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1-03-2012 - Arab Times/Khaled Aljenfawi

Change sponsorship system

Domestics need protection

"Police rushed to rescue an Ethiopian housemaid who was beaten black and blue by her sponsor's son, reports Al-Watan Arabic daily. Sources say passers-by heard the woman shouting for help and alerted Farwaniya police who rushed to the scene and found the woman crying. The woman, who sustained several injuries, said she was beaten because she was a little slow in ironing the clothes of her sponsor's son. Police will summon the suspect for interrogation" (Arab Times- Feb 17 2012).

The recent incident of the beating of an Ethiopian housemaid is just the tip of an iceberg of a continuing repugnant criminal behavior. Many other domestic helpers go through similar inhumane treatment but a huge number of these abuses continue to be unreported. So far, we have not seen a serious application of our strict laws to protect other vulnerable domestic helpers, especially females. Such abusive behavior, directed against domestic helpers, will in fact continue if the government does not start immediately to apply harsh punishments against those accused of this criminal behavior.

In addition, such criminal acts of maids' abuse go against our Arabic and Islamic moral values. According to our Islamic tradition, even verbal abuse against maids, drivers, cooks...etc is prohibited because it violates the expected Muslim "righteousness" and good Islamic manners. Muslims are supposed to behave well and in accordance with divine moral laws which forbid for instance any kind of abuse against any one, Muslims and others. However, in this day and age it would be ironic to just reprimand those abusers of domestic helpers for not being good Muslims! What will be more effective in fighting such gruesome and inhumane actions against maids is severe punishment, and long imprisonment. Abuse of any kind directed against any human being just because the victim is a foreigner or a vulnerable person violates basic international human rights. Domestic helpers are human beings just like us Kuwaitis and expatriate sponsors and they deserve better treatment. However, the humane treatment of domestic helpers can only be guaranteed through the application of more effective laws.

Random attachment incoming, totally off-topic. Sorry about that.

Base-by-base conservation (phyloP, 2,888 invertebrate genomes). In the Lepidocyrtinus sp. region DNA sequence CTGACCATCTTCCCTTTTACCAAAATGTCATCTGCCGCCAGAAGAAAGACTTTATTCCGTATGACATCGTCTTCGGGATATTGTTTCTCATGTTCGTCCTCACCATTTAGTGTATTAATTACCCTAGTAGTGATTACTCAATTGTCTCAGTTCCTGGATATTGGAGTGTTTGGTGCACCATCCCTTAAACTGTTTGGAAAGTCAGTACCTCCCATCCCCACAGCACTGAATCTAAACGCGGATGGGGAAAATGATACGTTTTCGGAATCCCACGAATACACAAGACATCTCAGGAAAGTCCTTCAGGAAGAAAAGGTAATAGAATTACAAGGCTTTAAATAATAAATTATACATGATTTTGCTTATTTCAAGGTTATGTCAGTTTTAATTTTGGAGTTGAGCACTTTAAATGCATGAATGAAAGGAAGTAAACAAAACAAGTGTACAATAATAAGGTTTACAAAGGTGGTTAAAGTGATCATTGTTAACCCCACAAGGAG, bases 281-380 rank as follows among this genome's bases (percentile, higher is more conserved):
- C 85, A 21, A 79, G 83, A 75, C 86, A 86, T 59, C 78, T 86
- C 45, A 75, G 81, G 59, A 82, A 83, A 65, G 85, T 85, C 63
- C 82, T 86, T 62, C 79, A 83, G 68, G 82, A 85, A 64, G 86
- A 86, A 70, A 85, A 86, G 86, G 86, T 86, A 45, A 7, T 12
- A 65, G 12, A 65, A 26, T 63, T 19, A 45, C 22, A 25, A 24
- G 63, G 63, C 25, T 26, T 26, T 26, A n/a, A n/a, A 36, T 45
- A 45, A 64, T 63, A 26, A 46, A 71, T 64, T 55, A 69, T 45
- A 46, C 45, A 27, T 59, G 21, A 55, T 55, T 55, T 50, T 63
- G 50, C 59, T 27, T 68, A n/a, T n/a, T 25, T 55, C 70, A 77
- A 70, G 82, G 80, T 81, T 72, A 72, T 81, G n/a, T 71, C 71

Our government needs to create numerous channels of communication through which those in distress can reach help. In addition, the government needs to change the current system of sponsorship (Article 20) and find a better substitute which can protect the rights of domestic helpers. Leaving the current sponsorship as it is right now can only be interpreted as an open invitation for more abuse against vulnerable human beings.


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